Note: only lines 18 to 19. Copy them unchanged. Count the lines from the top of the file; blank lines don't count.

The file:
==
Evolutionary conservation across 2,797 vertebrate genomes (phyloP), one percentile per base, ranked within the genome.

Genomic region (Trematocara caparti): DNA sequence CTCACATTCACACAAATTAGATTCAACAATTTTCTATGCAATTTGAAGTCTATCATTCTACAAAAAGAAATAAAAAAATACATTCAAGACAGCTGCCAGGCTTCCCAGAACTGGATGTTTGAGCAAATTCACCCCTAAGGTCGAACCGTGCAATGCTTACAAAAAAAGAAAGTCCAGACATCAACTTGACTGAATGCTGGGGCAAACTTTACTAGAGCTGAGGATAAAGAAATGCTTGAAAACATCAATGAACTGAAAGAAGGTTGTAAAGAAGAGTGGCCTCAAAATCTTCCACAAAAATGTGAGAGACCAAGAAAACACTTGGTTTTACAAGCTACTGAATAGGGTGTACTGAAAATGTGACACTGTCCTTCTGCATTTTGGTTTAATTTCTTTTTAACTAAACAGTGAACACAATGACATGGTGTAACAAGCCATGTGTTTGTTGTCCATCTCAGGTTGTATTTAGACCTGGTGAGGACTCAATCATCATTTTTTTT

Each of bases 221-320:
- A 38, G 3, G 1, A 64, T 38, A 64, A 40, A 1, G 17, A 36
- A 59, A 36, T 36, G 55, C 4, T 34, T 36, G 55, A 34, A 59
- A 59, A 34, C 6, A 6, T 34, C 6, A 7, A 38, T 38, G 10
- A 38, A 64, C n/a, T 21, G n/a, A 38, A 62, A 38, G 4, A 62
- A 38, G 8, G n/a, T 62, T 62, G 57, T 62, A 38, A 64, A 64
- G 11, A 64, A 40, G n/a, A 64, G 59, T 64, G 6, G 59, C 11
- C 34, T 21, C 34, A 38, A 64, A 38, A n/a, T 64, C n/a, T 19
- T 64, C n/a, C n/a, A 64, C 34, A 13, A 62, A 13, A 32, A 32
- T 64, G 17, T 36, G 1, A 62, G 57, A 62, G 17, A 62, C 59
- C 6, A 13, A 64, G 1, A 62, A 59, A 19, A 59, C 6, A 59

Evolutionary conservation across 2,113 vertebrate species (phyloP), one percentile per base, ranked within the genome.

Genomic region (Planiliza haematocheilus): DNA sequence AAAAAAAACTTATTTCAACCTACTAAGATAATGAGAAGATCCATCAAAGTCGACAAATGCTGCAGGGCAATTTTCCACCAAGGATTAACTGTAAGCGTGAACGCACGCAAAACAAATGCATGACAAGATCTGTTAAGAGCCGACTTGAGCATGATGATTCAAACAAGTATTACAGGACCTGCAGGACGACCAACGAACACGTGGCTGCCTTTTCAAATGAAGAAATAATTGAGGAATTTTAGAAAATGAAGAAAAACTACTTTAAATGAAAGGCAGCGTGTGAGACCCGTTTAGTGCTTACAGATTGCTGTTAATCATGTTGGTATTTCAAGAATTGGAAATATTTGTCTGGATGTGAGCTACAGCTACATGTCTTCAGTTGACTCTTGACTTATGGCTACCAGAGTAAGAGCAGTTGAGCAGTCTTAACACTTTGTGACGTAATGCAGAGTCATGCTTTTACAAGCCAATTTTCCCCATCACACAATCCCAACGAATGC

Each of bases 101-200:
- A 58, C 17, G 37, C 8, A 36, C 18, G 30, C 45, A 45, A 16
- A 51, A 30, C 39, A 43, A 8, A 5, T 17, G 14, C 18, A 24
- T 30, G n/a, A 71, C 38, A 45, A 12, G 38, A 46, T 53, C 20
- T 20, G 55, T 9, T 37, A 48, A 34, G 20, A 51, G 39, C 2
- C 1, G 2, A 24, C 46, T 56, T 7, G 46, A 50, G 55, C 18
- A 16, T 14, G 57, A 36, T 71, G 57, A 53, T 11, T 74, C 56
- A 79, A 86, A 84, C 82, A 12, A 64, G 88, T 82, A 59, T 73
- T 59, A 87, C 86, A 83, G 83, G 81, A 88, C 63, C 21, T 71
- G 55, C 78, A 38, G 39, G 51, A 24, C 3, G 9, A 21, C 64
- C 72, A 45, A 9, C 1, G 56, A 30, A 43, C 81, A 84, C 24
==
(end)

- A 51, A 30, C 39, A 43, A 8, A 5, T 17, G 14, C 18, A 24
- T 30, G n/a, A 71, C 38, A 45, A 12, G 38, A 46, T 53, C 20